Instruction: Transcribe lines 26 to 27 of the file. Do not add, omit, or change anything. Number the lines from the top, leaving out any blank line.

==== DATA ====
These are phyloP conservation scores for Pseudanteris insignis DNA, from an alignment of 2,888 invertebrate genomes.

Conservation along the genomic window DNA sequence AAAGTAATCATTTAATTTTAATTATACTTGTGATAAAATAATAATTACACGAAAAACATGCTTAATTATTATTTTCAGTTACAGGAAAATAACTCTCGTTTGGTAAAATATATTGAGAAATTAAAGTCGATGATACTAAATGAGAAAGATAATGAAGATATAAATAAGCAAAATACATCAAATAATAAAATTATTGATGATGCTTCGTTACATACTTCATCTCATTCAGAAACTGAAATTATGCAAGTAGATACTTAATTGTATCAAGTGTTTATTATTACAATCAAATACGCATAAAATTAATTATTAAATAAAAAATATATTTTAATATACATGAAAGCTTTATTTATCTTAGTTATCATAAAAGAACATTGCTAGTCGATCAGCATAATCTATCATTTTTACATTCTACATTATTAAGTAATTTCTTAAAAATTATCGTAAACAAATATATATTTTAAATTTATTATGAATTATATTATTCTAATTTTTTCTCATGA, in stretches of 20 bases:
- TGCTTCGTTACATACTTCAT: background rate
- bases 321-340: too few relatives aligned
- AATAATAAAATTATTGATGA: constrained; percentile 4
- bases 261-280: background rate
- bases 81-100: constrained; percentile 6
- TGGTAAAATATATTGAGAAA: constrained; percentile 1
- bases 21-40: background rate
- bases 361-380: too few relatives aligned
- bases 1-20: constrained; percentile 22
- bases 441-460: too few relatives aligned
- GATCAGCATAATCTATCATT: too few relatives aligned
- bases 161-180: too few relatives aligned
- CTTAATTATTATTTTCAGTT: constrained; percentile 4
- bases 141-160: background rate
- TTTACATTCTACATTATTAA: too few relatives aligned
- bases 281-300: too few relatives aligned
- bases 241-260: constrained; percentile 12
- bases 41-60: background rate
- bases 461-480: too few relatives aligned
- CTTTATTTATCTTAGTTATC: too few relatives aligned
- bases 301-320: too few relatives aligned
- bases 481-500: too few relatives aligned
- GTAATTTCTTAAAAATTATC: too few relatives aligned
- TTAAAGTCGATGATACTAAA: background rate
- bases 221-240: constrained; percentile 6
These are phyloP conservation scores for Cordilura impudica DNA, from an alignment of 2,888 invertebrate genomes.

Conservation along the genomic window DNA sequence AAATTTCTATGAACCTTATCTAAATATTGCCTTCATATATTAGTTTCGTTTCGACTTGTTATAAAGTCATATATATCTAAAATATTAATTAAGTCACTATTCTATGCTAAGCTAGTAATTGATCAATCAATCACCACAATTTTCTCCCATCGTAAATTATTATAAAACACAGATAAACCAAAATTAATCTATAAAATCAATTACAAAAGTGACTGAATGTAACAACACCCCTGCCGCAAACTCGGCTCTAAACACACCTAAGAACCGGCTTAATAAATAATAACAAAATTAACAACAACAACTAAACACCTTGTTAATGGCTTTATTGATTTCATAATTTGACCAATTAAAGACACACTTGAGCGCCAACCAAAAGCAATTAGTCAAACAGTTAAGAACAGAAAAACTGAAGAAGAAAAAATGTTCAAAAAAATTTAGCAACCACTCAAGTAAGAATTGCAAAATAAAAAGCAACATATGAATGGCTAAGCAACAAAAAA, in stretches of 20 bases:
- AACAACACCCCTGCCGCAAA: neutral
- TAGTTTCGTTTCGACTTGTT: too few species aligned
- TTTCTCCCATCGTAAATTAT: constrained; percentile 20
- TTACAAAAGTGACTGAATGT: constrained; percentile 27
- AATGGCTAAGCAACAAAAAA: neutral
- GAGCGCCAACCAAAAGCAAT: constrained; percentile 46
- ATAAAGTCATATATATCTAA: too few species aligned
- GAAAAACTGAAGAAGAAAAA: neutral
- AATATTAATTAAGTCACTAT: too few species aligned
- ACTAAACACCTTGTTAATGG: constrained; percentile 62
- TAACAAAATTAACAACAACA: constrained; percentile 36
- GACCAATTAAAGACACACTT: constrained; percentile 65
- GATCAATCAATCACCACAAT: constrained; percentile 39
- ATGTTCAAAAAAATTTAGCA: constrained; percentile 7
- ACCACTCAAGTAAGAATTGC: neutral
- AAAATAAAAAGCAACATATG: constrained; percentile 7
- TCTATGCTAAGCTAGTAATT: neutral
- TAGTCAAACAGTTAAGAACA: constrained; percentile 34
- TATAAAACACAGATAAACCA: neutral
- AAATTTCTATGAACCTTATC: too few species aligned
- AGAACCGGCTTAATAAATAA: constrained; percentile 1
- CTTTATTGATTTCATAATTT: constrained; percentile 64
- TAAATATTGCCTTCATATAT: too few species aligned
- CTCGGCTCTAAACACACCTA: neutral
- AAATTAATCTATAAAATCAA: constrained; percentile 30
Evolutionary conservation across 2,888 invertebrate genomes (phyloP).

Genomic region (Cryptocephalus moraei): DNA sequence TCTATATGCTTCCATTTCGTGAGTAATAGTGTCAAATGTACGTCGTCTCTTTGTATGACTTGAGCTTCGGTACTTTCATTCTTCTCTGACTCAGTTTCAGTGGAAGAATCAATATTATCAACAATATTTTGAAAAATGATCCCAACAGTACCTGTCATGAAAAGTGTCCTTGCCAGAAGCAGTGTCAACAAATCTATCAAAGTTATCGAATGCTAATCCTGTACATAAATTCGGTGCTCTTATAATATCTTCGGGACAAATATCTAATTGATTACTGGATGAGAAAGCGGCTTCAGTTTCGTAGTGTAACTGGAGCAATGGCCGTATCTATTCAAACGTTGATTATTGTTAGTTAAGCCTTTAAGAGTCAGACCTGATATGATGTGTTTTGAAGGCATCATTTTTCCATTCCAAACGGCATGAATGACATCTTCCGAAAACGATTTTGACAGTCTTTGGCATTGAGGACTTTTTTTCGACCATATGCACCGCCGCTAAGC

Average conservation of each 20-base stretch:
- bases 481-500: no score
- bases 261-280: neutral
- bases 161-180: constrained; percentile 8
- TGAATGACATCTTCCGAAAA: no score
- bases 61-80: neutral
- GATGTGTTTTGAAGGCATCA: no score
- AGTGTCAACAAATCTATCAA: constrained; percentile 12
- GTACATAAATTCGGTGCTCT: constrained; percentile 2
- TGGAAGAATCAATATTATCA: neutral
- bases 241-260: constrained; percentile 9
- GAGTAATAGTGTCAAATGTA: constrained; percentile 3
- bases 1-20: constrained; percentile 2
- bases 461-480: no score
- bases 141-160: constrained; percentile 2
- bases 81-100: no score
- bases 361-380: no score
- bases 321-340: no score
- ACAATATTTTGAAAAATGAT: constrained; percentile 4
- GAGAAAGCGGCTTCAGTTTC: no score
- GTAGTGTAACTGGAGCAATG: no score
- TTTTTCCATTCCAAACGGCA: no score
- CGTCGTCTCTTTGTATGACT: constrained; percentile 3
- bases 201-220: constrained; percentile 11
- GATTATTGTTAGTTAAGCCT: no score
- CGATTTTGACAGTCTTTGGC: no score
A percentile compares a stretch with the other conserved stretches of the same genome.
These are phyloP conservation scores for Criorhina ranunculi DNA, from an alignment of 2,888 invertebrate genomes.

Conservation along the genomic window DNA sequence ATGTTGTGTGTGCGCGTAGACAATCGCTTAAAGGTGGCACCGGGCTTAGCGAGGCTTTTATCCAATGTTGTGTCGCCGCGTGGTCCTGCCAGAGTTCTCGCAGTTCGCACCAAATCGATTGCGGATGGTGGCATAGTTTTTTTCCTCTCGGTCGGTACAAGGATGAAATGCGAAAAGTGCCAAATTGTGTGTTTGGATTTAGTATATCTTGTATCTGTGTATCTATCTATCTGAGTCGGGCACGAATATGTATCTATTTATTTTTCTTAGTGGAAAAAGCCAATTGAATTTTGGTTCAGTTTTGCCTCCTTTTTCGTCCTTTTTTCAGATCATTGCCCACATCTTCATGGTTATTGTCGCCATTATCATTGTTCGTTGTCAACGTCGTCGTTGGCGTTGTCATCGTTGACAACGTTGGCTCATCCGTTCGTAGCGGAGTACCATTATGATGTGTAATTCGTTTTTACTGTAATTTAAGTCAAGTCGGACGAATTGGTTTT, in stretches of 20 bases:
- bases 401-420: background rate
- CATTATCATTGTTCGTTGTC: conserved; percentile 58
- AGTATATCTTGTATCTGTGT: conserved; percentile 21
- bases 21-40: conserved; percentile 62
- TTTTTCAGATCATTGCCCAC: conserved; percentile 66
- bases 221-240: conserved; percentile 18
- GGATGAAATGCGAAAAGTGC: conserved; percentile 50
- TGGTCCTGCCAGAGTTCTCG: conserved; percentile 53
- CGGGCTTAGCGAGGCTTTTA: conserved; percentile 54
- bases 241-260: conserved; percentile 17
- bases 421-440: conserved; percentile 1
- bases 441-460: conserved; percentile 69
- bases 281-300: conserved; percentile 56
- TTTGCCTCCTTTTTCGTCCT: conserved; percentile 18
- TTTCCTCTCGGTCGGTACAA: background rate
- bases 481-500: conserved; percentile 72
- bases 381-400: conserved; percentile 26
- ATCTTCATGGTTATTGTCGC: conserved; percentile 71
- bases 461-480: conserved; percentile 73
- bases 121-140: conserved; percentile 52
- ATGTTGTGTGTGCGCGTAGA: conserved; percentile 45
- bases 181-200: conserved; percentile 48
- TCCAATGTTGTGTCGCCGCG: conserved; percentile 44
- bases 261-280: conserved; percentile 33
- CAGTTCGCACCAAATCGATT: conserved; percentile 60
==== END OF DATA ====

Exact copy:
- TTAAAGTCGATGATACTAAA: background rate
- bases 221-240: constrained; percentile 6